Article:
When preparing pumpkin, don’t overlook the seeds. Roasted, they make a tasty treat—and they also contain nutrients that aren’t found in the flesh. “I like to recommend the seeds because they’re one of the richest sources of zinc in the plant kingdom,” says nutritionist Melissa Diane Smith. “This is great for vegetarians, because meat and poultry are the best dietary sources of zinc. Zinc is very important for protecting immune function and lessening the severity of colds.”
The seeds are also an excellent source of essential fatty acids, both omega-3 and omega-6. Along with flaxseed oil and hemp seed oil, pumpkin seed oil is one of the top three nutritional oils. The good fats contained in pumpkin seed oil have been linked to healthier skin, increased energy, even improved mental function.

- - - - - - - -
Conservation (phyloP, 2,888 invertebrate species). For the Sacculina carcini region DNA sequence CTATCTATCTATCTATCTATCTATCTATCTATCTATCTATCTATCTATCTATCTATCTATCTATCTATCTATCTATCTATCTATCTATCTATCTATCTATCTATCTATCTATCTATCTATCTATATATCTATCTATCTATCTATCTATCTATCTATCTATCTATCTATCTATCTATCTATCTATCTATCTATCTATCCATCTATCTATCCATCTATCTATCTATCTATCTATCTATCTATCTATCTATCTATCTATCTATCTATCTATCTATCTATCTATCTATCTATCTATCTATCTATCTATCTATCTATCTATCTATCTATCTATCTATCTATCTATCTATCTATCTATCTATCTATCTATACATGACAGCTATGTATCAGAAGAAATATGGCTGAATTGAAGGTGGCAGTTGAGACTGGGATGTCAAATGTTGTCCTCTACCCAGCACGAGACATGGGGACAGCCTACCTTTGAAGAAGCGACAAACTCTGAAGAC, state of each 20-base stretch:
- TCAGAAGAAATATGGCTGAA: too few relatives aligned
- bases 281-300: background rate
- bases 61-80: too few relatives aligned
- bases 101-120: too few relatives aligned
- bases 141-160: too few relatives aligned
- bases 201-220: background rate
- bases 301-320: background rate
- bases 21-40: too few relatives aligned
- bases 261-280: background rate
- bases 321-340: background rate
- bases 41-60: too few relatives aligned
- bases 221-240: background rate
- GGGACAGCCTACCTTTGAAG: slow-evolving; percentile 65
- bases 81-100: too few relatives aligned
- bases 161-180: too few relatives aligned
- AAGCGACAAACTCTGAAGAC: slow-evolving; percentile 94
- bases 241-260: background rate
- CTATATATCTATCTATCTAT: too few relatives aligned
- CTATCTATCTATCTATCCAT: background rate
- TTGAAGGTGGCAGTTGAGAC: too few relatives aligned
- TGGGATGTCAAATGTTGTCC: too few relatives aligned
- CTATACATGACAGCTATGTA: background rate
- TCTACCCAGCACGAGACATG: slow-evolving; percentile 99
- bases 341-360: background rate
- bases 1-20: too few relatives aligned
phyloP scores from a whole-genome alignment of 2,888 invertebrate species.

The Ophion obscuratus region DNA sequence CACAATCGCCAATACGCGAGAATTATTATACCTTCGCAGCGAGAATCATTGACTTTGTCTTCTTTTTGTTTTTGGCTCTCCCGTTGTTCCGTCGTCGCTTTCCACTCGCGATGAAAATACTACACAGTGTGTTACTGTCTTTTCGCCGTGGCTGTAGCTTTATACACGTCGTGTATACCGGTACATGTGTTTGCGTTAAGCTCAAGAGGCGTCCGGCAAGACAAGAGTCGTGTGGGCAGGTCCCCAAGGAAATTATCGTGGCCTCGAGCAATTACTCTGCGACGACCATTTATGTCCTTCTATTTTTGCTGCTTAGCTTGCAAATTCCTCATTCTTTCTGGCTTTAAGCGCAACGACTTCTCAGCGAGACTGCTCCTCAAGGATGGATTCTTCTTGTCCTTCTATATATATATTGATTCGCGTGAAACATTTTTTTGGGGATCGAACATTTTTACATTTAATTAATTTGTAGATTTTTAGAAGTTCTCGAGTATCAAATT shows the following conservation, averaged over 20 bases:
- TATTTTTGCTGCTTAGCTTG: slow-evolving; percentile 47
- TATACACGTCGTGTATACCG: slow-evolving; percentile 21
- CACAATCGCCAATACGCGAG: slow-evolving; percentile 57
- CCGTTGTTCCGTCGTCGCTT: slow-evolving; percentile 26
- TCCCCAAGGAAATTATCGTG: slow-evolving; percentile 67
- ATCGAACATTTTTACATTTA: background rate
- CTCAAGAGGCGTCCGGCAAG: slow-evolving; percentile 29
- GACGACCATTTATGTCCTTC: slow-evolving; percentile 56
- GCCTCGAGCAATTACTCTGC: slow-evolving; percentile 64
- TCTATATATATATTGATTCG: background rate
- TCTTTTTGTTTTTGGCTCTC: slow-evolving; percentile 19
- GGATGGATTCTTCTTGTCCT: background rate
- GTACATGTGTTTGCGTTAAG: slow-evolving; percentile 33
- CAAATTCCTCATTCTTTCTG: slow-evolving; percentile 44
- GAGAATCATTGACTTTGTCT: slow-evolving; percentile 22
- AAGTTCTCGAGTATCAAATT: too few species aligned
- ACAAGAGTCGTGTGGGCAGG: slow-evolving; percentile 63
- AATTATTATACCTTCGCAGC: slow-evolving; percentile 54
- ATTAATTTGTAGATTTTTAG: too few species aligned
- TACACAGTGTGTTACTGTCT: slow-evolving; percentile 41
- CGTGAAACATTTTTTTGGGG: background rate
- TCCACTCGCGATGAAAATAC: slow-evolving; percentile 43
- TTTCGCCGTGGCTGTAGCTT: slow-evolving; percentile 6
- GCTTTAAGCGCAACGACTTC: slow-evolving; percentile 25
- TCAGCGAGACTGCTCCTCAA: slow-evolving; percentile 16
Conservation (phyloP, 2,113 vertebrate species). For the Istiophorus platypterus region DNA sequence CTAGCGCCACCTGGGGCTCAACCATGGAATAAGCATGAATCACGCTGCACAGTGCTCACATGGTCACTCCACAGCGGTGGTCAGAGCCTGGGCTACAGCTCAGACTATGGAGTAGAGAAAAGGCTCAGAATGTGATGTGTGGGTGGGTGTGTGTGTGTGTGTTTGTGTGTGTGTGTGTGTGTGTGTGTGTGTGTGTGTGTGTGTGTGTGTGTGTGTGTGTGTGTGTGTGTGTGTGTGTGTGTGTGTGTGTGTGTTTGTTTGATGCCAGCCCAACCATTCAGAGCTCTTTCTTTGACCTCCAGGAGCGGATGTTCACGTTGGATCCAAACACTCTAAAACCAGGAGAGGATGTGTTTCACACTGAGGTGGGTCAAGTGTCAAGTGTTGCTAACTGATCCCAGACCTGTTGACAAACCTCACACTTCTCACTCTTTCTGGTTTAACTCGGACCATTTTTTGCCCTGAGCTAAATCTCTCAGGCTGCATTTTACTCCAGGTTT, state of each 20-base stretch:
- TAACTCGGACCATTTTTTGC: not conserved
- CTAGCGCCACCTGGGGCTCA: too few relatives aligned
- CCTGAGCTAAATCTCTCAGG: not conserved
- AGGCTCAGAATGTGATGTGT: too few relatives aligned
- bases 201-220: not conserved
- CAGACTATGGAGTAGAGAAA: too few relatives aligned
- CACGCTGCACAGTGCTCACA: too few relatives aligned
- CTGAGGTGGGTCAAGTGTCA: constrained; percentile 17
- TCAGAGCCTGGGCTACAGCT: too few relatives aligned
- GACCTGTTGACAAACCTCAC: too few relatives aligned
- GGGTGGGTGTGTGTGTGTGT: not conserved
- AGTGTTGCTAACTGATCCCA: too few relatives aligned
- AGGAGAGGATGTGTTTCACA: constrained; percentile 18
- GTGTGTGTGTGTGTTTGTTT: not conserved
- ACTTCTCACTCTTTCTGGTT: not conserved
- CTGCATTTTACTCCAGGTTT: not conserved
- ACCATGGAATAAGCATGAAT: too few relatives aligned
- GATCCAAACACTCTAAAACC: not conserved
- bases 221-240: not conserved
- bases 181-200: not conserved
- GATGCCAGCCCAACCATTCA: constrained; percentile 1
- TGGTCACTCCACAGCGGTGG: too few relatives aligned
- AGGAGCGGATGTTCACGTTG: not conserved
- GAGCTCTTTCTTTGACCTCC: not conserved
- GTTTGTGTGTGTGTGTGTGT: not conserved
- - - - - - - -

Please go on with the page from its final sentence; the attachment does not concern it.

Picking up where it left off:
Pumpkin seed oil can be purchased at natural products stores, but the whole seeds are also nutritious, whether eaten raw or roasted. “Raw seeds are the most nutritious,” Smith says, “but if pumpkin seeds are roasted at lower temperature—300°F or less—this protects those good fats more than a higher temperature would.”